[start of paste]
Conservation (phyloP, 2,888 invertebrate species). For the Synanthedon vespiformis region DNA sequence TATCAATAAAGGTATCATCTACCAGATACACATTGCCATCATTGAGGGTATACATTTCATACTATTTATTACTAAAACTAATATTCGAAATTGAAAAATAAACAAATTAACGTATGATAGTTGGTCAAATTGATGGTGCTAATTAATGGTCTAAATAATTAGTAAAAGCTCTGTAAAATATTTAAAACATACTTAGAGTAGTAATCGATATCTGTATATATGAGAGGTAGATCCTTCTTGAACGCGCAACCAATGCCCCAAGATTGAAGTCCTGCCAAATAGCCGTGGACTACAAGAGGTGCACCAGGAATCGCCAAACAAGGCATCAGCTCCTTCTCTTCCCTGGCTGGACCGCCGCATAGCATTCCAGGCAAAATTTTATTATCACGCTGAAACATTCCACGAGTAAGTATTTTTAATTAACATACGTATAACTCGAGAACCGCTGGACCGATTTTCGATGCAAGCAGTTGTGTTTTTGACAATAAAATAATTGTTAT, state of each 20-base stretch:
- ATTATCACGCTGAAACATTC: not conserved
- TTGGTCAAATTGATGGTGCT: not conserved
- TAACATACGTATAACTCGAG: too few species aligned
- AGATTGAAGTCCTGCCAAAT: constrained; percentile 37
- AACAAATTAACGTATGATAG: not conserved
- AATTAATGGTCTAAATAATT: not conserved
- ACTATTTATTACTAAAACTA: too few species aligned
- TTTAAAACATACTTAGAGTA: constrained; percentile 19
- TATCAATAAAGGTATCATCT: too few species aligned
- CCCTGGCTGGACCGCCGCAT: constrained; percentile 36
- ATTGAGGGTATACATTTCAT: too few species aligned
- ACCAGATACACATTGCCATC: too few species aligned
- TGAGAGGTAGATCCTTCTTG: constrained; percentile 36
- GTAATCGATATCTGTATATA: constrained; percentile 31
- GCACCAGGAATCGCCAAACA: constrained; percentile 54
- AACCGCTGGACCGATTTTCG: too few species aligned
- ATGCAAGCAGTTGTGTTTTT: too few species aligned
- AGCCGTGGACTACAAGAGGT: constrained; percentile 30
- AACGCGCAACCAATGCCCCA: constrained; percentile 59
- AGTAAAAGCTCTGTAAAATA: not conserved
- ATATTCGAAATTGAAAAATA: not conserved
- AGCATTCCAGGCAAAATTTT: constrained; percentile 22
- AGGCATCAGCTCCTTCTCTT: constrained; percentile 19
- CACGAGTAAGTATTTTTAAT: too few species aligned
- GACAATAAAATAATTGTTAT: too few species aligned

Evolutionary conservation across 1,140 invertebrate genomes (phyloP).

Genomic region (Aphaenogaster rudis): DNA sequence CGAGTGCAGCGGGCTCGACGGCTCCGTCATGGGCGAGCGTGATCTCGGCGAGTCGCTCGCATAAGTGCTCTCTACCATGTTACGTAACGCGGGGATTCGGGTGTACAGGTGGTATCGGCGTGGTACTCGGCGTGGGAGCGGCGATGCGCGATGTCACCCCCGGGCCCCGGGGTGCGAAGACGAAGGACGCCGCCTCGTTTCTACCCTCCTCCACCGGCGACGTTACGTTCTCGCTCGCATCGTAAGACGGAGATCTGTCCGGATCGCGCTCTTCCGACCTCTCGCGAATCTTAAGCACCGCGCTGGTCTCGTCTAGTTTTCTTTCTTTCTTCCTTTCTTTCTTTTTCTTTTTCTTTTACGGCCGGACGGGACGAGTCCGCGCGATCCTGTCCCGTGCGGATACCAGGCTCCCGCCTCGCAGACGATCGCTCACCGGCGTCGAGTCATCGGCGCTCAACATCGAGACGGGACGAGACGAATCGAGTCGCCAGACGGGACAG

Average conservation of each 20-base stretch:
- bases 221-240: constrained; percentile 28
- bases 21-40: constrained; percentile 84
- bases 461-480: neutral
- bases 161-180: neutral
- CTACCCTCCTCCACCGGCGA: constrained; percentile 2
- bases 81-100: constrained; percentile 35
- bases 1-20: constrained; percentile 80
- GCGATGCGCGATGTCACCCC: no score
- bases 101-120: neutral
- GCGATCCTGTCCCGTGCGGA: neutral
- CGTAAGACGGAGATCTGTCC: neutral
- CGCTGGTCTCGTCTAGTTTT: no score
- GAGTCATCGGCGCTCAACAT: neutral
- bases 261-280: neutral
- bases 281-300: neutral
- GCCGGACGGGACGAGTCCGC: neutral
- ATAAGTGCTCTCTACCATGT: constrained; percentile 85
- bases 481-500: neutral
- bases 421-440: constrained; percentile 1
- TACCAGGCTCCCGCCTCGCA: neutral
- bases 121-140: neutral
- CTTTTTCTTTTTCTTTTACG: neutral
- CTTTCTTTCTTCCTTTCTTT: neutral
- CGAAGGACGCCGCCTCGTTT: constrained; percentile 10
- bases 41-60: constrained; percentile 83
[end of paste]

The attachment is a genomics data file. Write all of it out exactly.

Conservation (phyloP, 2,888 invertebrate species). For the Synanthedon vespiformis region DNA sequence TATCAATAAAGGTATCATCTACCAGATACACATTGCCATCATTGAGGGTATACATTTCATACTATTTATTACTAAAACTAATATTCGAAATTGAAAAATAAACAAATTAACGTATGATAGTTGGTCAAATTGATGGTGCTAATTAATGGTCTAAATAATTAGTAAAAGCTCTGTAAAATATTTAAAACATACTTAGAGTAGTAATCGATATCTGTATATATGAGAGGTAGATCCTTCTTGAACGCGCAACCAATGCCCCAAGATTGAAGTCCTGCCAAATAGCCGTGGACTACAAGAGGTGCACCAGGAATCGCCAAACAAGGCATCAGCTCCTTCTCTTCCCTGGCTGGACCGCCGCATAGCATTCCAGGCAAAATTTTATTATCACGCTGAAACATTCCACGAGTAAGTATTTTTAATTAACATACGTATAACTCGAGAACCGCTGGACCGATTTTCGATGCAAGCAGTTGTGTTTTTGACAATAAAATAATTGTTAT, state of each 20-base stretch:
- ATTATCACGCTGAAACATTC: not conserved
- TTGGTCAAATTGATGGTGCT: not conserved
- TAACATACGTATAACTCGAG: too few species aligned
- AGATTGAAGTCCTGCCAAAT: constrained; percentile 37
- AACAAATTAACGTATGATAG: not conserved
- AATTAATGGTCTAAATAATT: not conserved
- ACTATTTATTACTAAAACTA: too few species aligned
- TTTAAAACATACTTAGAGTA: constrained; percentile 19
- TATCAATAAAGGTATCATCT: too few species aligned
- CCCTGGCTGGACCGCCGCAT: constrained; percentile 36
- ATTGAGGGTATACATTTCAT: too few species aligned
- ACCAGATACACATTGCCATC: too few species aligned
- TGAGAGGTAGATCCTTCTTG: constrained; percentile 36
- GTAATCGATATCTGTATATA: constrained; percentile 31
- GCACCAGGAATCGCCAAACA: constrained; percentile 54
- AACCGCTGGACCGATTTTCG: too few species aligned
- ATGCAAGCAGTTGTGTTTTT: too few species aligned
- AGCCGTGGACTACAAGAGGT: constrained; percentile 30
- AACGCGCAACCAATGCCCCA: constrained; percentile 59
- AGTAAAAGCTCTGTAAAATA: not conserved
- ATATTCGAAATTGAAAAATA: not conserved
- AGCATTCCAGGCAAAATTTT: constrained; percentile 22
- AGGCATCAGCTCCTTCTCTT: constrained; percentile 19
- CACGAGTAAGTATTTTTAAT: too few species aligned
- GACAATAAAATAATTGTTAT: too few species aligned

Evolutionary conservation across 1,140 invertebrate genomes (phyloP).

Genomic region (Aphaenogaster rudis): DNA sequence CGAGTGCAGCGGGCTCGACGGCTCCGTCATGGGCGAGCGTGATCTCGGCGAGTCGCTCGCATAAGTGCTCTCTACCATGTTACGTAACGCGGGGATTCGGGTGTACAGGTGGTATCGGCGTGGTACTCGGCGTGGGAGCGGCGATGCGCGATGTCACCCCCGGGCCCCGGGGTGCGAAGACGAAGGACGCCGCCTCGTTTCTACCCTCCTCCACCGGCGACGTTACGTTCTCGCTCGCATCGTAAGACGGAGATCTGTCCGGATCGCGCTCTTCCGACCTCTCGCGAATCTTAAGCACCGCGCTGGTCTCGTCTAGTTTTCTTTCTTTCTTCCTTTCTTTCTTTTTCTTTTTCTTTTACGGCCGGACGGGACGAGTCCGCGCGATCCTGTCCCGTGCGGATACCAGGCTCCCGCCTCGCAGACGATCGCTCACCGGCGTCGAGTCATCGGCGCTCAACATCGAGACGGGACGAGACGAATCGAGTCGCCAGACGGGACAG

Average conservation of each 20-base stretch:
- bases 221-240: constrained; percentile 28
- bases 21-40: constrained; percentile 84
- bases 461-480: neutral
- bases 161-180: neutral
- CTACCCTCCTCCACCGGCGA: constrained; percentile 2
- bases 81-100: constrained; percentile 35
- bases 1-20: constrained; percentile 80
- GCGATGCGCGATGTCACCCC: no score
- bases 101-120: neutral
- GCGATCCTGTCCCGTGCGGA: neutral
- CGTAAGACGGAGATCTGTCC: neutral
- CGCTGGTCTCGTCTAGTTTT: no score
- GAGTCATCGGCGCTCAACAT: neutral
- bases 261-280: neutral
- bases 281-300: neutral
- GCCGGACGGGACGAGTCCGC: neutral
- ATAAGTGCTCTCTACCATGT: constrained; percentile 85
- bases 481-500: neutral
- bases 421-440: constrained; percentile 1
- TACCAGGCTCCCGCCTCGCA: neutral
- bases 121-140: neutral
- CTTTTTCTTTTTCTTTTACG: neutral
- CTTTCTTTCTTCCTTTCTTT: neutral
- CGAAGGACGCCGCCTCGTTT: constrained; percentile 10
- bases 41-60: constrained; percentile 83